Thursday, 21 January 2016

Film Review: "The Hateful Eight" (2015).





"Eight strangers. One deadly connection"
, "No one to trust. Everyone to hate", "Spend the holidays with someone you hate" and "The 8th film by Quentin Tarantino". All these taglines come to form The Hateful Eight. This Western mystery film written and directed by Quentin Tarantino. The film centres on eight nefarious trangers who seek refuge from a blizzard, in the dead of a Wyoming, in a stagecoach stopover some time after the American Civil War.

Tarantino announced the film in November 2013, originally as a sequel to Django Unchained (2013). But he quickly realized that Django's character did not fit the story. After the script leaked online in January 2014, Tarantino did not want to make the film. But after a brief live script reading at the United Artists Theater in L.A., Tarantino changed his mind. The cast were stunned and got excited for the film and with Samuel L. Jackson persuading him to do this film, Tarantino accepted. According to Quentin Tarantino his two primary cinematic influences on the film were The Thing (1982) and Reservoir Dogs (1992). Tarantino expressed that film was his metaphoric way of breaking down his feelings about The Thing, i.e. the way he felt watching it for the first time in a movie theater. Before filming commenced, Tarantino showed The Thing to the cast. The film was also inspired by 1960s Western TV shows including Bonanza, The Virginian and The High Chaparral. Tarantino said: "Twice per season, those shows would have an episode where a bunch of outlaws would take the lead characters hostage. They would come to the Ponderosa and hold everybody hostage, or go to Judge Garth's place and take hostages. There would be a guest star like David Carradine, Darren McGavin, Claude Akins, Robert Culp, Charles Bronson, or James Coburn. I don't like that storyline in a modern context, but I love it in a Western, where you would pass halfway through the show to find out if they were good or bad guys, and they all had a past that was revealed. I thought, 'What if I did a movie starring nothing but those characters? No heroes, no Michael Landons. Just a bunch of nefarious guys in a room, all telling backstories that may or may not be true. Trap those guys together in a room with a blizzard outside, give them guns, and see what happens." Principal photography began in December 2014 near Telluride, Colorado. In October 2014, Jennifer Jason Leigh was cast to play Daisy Domergue. In November 2014, it was announced that Channing Tatum was eyeing a major role in the film. Later the same day, The Weinstein Company confirmed the cast in a press release, which would include Samuel L. Jackson, Leigh, Kurt Russell, Tim Roth, Demián Bichir, Walton Goggins, Michael Madsen, and Bruce Dern. Tatum's casting was also confirmed. Later on January 23, 2015, TWC announced an ensemble cast of supporting members, including James Parks, Dana Gourrier, Zoë Bell, Gene Jones, Keith Jefferson, Lee Horsley, Craig Stark, and Belinda Owino.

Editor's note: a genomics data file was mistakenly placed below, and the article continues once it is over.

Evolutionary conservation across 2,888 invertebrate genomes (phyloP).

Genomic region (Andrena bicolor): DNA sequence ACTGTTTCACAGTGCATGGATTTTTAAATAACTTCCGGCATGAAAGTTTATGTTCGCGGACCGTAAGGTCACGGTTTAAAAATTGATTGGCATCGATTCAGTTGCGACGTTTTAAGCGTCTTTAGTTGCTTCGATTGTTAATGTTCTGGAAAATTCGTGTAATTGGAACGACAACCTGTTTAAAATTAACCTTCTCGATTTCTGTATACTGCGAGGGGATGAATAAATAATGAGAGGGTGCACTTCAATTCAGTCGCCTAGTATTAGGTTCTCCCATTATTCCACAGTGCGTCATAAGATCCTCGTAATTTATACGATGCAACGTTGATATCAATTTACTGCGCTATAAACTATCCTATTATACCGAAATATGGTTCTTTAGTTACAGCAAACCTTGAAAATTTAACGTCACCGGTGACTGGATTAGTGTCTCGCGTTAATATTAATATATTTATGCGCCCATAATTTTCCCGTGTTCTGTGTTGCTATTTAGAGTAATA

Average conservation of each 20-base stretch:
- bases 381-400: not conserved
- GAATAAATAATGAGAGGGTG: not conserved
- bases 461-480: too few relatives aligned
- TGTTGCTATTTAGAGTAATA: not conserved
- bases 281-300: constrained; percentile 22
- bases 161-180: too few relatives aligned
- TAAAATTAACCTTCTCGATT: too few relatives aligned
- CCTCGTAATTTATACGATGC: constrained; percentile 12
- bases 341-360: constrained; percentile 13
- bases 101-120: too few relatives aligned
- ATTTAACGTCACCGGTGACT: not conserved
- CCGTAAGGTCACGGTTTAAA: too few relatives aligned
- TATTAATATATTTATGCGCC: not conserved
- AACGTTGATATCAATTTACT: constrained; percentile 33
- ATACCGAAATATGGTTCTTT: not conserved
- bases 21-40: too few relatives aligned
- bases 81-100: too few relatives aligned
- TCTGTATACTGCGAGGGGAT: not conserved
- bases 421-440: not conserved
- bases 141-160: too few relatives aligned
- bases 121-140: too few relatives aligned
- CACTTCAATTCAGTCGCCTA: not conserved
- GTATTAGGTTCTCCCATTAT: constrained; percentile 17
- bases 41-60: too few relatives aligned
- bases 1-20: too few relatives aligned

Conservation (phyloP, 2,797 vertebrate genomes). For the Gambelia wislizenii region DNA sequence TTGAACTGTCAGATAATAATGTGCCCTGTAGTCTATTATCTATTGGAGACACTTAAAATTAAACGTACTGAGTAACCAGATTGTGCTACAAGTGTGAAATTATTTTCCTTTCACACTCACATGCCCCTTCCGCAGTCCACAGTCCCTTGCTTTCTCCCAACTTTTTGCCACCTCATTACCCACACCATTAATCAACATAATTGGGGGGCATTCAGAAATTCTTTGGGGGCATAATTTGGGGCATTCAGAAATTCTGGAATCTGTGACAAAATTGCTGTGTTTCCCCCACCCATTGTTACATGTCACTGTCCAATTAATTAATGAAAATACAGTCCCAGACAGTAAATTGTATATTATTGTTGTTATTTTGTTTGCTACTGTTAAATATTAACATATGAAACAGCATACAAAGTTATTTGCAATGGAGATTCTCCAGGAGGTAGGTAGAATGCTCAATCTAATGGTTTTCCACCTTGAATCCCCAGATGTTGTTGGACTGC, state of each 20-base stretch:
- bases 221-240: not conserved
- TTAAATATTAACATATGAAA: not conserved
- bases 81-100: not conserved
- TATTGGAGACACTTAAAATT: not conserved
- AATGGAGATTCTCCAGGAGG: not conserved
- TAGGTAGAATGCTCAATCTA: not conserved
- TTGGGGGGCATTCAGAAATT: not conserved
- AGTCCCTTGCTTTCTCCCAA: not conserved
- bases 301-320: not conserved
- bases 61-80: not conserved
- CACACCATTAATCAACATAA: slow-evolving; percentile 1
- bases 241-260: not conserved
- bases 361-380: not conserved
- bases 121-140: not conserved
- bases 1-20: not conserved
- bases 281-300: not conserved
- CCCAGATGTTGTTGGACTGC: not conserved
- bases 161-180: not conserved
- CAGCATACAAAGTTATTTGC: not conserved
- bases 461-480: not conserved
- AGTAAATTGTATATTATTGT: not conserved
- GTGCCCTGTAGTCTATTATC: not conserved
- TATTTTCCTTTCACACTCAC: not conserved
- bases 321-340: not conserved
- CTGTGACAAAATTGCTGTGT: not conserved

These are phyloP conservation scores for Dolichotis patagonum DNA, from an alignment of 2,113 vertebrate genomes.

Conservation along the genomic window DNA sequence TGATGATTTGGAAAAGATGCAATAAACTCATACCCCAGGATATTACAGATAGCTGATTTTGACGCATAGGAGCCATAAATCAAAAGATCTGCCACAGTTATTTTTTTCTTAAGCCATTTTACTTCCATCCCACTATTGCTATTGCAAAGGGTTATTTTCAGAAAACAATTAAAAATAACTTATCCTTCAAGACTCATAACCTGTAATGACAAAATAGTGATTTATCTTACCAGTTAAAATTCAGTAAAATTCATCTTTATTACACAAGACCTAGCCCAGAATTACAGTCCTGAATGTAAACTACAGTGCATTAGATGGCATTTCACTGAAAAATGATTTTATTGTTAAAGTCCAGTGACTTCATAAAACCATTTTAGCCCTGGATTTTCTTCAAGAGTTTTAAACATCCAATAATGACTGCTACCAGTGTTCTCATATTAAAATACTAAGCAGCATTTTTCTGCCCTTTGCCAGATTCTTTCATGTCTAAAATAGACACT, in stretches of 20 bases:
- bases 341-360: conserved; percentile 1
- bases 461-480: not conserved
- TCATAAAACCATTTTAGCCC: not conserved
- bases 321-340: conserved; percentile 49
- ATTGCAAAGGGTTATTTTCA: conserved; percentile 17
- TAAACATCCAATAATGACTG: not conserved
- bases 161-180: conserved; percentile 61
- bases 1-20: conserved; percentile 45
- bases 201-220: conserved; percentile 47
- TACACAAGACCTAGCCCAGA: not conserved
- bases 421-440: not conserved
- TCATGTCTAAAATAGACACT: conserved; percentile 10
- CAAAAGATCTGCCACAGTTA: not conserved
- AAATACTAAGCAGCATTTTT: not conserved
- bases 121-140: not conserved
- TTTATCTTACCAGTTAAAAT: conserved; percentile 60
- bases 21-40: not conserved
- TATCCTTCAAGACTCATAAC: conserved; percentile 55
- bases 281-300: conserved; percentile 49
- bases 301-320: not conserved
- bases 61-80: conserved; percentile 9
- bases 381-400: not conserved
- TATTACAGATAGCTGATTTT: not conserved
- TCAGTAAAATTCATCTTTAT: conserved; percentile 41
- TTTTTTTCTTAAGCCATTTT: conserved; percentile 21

The Hateful Eight is the eleventh film to be shot in the Ultra Panavision 70 process (65mm film with 1.25x squeeze anamorphic lenses, for an aspect ratio of 2.76:1), an ultra wide aspect ratio that was used on a few movies in the 1950s and 60s, such as Raintree County (1957), Ben-Hur (1959), Mutiny on the Bounty (1962), It's a Mad, Mad, Mad, Mad World (1963) and The Greatest Story Ever Told (1965). The film to use this extremely rare process was Khartoum (1966) nearly 50 years before. To accomodate Tarantino's filming style, Panavision made a 2000 foot film magazine (double the standard size) for the film's Ultra Panavision 70 cameras. Panavision collaborated with Schneider Optics to design and produce 100 Ultra Panavision projection lenses which would ultimately be needed for the retrofitted roadshow theaters across the USA and Canada. The filmmakers also avoided any use of a digital intermediate; the film was color-timed photochemically by FotoKem, and the dailies were screened in 70mm. At the 2015 San Diego Comic-Con, Tarantino announced that Ennio Morricone would compose the score for the film. Tarantino remarked that it would be the first western scored by Morricone in 40 years since Buddy Goes West (1981). Tarantino edited two versions of the film, one for the roadshow version and the other for general release. The roadshow version runs for 182 minutes, and includes an overture and intermission, while the general release is six minutes shorter and contains alternate takes of some scenes. Tarantino stated that the general release cut was created as he felt that some of the footage he shot for 70mm would not play well on smaller screens. As of 2015, almost all movie theaters worldwide had their film projectors replaced with digital projectors, as traditional film stock was no longer in favor. As a great fan and supporter of celluloid, Tarantino aggressively fought with global distributors for the film to be shown in its original Ultra Panavision 70 presentation. As a result, 50 theaters internationally were retrofitted with anamorphic lensed 70mm analog film projectors to display the film as he intended it to be seen. The film was released on December 25, 2015 as a roadshow presentation in 70mm analog film format theaters exclusively before being widely released in digital theaters on December 30, 2015.

It stars Samuel L. Jackson, Kurt Russell, Jennifer Jason Leigh, Walton Goggins, Demián Bichir, Tim Roth, Michael Madsen, and Bruce Dern. The cast gave spectacular performances, especially to Jackson, Leigh and Goggins, who all gave the wildest Tarantino performances yet.

A brash, brutal western-mystery film, The Hateful Eight has the same raw energy from Tarantino's Reservoir Dogs (1992) and more than enough rough stuff to traumatize the sensitive. But not only does it have sheer hate, it has brains. Tarantino's palpable enthusiasm, his unapologetic passion for what he's created, reinvigorates this venerable genre and, mayhem aside, makes it involving for longer than you might suspect. Tarantino has made a nihilist western about how human nature will always something to hide and how we all are so full of hate for one another. This is a must-see. Even though this movie is not for everybody, it will be held by the promise of a resolution as outlandish and as the rest of the picture. One of the best films of the year!

Simon says The Hateful Eight receives:


Tuesday, 19 January 2016

Film Review: "The Big Short" (2015).




As the film begins, a quote from Mark Twain appears "It ain't what you don't know that gets you into trouble. It's what you know for sure that just ain't so." This quote pretty much sums up the ridiculous true story that is The Big ShortThis biographical comedy-drama film directed and co-written by Adam McKay; adapted by Charles Randolph and McKay; based on the 2010 book of the same name by Michael Lewis, about the financial crisis of 2007–2008 brought on by the build-up of the housing market and credit bubble. The film follows four denizens of the world of high-finance as they predict the credit and housing bubble collapse, and decide to take on the big banks for their greed and lack of foresight.